HAVANA -- Cuba is eliminating longstanding restrictions on health care professionals' overseas travel as part of a broader migration reform that takes effect next week, an island doctor told The Associated Press on Monday.
Hospital directors learned of the new policy, which takes effect Jan. 14, in a Saturday meeting with Health Minister Roberto Morales and word of the change was relayed in hospital staff meetings, according to the doctor, who attended one of the subsequent gatherings.
The minister's directive: "A doctor will be treated like any other citizen starting now and can exit freely, as long as the destination country allows it" by issuing an entry visa, said the physician, who spoke on condition of anonymity because he was not authorized to talk to foreign journalists.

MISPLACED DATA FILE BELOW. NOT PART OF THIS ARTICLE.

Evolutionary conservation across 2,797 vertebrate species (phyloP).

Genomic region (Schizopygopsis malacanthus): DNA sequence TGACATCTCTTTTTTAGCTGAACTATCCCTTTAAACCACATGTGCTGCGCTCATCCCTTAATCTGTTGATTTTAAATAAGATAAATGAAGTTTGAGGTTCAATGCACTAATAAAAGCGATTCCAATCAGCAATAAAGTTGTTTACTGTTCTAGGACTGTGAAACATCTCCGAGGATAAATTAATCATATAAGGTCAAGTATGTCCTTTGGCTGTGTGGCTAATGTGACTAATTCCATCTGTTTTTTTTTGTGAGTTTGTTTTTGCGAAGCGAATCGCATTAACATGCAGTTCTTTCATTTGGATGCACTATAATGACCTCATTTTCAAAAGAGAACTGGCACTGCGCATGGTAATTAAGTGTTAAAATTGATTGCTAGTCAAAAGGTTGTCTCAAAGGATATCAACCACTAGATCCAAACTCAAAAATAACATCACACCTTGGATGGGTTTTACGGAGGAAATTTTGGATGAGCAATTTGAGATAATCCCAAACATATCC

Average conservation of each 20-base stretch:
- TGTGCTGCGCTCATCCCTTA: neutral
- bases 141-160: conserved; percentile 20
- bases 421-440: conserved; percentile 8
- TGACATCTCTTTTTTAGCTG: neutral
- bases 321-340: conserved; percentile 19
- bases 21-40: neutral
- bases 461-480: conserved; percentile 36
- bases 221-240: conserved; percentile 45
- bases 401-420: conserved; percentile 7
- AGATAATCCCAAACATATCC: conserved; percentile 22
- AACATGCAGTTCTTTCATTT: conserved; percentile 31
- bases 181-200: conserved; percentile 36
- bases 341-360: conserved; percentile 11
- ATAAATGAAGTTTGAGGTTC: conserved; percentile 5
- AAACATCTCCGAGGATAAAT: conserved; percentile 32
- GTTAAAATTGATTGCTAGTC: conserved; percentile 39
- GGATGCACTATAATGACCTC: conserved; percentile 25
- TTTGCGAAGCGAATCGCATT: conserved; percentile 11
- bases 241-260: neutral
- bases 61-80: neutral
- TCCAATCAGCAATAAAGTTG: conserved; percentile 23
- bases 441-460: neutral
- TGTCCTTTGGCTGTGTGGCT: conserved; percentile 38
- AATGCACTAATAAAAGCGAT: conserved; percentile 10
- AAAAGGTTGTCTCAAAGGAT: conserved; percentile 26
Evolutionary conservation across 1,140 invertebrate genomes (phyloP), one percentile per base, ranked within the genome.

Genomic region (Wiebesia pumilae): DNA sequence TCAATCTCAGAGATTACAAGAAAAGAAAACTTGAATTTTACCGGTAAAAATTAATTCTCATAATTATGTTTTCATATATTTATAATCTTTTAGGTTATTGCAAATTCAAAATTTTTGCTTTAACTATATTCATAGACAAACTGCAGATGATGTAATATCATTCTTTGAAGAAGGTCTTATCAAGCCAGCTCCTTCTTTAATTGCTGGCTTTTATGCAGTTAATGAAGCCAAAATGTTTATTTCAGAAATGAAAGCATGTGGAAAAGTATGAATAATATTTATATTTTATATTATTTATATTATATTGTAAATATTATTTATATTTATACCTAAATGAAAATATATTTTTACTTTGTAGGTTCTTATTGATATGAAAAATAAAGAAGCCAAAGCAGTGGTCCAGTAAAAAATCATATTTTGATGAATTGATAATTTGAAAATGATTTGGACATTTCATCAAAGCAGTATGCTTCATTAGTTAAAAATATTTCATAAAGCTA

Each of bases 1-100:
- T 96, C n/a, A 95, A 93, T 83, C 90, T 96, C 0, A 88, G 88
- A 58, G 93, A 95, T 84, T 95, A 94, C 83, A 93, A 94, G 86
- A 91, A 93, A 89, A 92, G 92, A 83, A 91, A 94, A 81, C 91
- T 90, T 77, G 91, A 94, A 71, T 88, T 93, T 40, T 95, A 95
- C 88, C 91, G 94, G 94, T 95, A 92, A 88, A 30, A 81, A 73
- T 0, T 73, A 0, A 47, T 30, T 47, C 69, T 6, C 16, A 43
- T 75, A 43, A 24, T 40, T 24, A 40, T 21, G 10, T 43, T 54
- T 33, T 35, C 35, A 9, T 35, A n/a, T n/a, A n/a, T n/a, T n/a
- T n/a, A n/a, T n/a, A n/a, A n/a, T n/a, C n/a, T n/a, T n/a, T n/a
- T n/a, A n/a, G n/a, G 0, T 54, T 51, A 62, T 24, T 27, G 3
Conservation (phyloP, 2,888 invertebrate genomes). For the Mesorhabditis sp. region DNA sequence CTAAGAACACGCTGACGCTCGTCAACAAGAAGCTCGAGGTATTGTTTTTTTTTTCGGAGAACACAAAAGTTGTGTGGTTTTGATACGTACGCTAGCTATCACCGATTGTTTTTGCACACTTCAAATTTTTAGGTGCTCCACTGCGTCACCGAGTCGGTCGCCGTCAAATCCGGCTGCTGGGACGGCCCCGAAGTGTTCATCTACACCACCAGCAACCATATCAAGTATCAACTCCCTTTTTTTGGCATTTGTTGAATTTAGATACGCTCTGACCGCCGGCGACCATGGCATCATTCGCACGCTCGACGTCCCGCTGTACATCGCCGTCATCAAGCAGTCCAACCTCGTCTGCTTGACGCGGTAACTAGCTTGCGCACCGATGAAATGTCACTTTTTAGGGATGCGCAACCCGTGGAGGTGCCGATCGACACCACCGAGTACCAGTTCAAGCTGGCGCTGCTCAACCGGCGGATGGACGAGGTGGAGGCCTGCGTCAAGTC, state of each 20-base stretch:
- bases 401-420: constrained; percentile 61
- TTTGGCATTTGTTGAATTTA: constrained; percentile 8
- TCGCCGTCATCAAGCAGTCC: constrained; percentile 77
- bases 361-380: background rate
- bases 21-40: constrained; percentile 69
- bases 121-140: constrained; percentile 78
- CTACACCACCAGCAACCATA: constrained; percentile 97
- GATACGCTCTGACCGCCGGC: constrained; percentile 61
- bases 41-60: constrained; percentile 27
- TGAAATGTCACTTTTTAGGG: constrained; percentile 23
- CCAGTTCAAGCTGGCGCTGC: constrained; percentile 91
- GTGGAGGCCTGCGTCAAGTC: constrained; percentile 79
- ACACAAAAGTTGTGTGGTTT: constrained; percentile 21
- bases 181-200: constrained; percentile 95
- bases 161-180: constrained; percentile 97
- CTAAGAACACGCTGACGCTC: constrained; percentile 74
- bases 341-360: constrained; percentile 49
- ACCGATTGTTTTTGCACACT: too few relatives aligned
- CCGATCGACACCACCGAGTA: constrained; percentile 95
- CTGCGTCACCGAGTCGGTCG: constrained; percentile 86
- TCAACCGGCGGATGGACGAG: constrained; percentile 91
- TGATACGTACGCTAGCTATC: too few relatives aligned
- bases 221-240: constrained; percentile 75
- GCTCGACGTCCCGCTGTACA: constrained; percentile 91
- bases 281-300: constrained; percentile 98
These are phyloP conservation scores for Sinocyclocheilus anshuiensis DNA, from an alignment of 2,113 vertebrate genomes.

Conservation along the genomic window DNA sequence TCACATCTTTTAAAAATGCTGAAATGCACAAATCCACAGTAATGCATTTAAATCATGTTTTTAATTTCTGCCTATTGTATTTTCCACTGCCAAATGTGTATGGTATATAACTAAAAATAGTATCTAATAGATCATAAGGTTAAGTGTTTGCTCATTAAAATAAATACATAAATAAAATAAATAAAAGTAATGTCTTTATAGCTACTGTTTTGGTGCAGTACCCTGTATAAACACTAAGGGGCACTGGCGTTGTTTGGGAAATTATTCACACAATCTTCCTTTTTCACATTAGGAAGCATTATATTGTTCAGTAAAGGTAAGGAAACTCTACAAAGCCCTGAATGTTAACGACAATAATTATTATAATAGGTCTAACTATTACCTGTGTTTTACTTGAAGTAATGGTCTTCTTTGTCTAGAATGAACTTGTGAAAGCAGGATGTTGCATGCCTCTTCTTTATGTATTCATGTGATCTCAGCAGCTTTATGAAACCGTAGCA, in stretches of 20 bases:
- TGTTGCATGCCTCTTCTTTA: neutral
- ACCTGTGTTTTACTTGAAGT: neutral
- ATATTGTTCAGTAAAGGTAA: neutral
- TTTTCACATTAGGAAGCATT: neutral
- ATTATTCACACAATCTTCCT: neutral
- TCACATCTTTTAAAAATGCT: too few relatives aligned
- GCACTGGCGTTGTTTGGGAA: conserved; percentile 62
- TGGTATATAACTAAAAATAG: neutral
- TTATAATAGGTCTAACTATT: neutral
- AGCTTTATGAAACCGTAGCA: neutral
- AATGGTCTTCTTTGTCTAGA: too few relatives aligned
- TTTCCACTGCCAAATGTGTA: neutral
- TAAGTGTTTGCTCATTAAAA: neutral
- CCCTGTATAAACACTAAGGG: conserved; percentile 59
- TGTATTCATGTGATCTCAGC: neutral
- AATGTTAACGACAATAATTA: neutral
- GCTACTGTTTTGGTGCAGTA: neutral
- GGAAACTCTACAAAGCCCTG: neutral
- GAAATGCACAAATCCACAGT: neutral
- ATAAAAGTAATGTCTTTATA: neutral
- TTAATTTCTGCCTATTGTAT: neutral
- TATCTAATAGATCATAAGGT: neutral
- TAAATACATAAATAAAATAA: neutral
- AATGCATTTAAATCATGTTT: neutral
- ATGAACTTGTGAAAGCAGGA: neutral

"Apparently it has been completely repealed," he said. "No restrictions of any kind."
Another doctor confirmed that she had been told of the new policy.
For many years Cuban doctors have been limited in their ability to travel or had to undergo cumbersome bureaucratic procedures. They are routinely denied permission to travel or receive it only if they plan to leave for good and after a five-year process of being released from their duties.
The restrictions were justified as necessary to prevent brain drain from a sector that is the pride of Cuba's Communist leaders, and which lost thousands of skilled professionals in the 1960s as the